“Planks” are snack boards laden with a selection of either different cheeses or assorted pickled and smoked fish for $15. The particular types of the day are also written on the chalkboards. For $25, you can order the “Collaborative” plank which is a large combination of both the cheese and fish planks, with a little charcuterie thrown in. The fish selection of the day featured, among others, whitefish, salmon and trout.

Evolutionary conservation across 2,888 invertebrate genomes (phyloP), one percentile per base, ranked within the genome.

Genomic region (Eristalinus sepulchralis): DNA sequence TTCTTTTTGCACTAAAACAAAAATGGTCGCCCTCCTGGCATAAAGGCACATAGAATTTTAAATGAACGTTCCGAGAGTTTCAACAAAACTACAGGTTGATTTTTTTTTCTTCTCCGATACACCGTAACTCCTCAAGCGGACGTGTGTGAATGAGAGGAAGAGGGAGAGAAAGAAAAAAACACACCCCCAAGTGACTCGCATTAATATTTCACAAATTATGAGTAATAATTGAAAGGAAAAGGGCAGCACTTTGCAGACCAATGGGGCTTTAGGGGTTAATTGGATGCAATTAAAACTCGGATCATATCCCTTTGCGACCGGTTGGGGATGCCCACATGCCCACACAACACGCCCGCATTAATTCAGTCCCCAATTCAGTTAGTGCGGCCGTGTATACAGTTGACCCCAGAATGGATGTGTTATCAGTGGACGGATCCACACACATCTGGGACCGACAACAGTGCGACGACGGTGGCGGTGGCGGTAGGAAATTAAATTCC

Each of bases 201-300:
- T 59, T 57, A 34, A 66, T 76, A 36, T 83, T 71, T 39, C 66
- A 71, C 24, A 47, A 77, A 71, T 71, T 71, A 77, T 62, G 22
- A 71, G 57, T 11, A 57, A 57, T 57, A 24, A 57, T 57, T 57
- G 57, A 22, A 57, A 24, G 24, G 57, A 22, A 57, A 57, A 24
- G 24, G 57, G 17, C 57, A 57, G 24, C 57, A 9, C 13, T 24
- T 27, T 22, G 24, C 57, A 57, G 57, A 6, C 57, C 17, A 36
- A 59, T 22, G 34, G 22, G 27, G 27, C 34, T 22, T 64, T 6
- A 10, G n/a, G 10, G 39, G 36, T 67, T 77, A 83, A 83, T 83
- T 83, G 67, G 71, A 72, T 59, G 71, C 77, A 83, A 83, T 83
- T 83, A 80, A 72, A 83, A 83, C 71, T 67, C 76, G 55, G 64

The day’s “plates” menu offered a butter-lettuce salad with black-truffle goat cheese for $7, an asparagus soup made with cured salmon brunoise (brunoise is a culinary knife cut where the food is julienned, then turned a quarter-turn and diced again to make cubes about a tenth of an inch in size), soft egg, dill and lemon for $8. For $14, one could order mussels with andouille sausage, lemongrass and cilantro in a ginger-chili broth. It’s not often at all that we find octopus served in a Milwaukee restaurant, so when I saw braised Spanish octopus with roasted sunchokes, fingerling potatoes, watercress and confit garlic cloves in a sauce of curry-persilade with dollops of honey yogurt at each end of the plate for $18, I ordered it! The pieces of the aquatic 8-legger on my plate were deliciously sweet and as tender as scallops. Chefs Matt Kerley and Justice Neal really have it going on with the octopus (don’t be afraid of this stuff, people – it’s good!); this dish had such a complex symphony of pungent flavors to it, I had quite a case of dragon breath afterwards. Well worth it.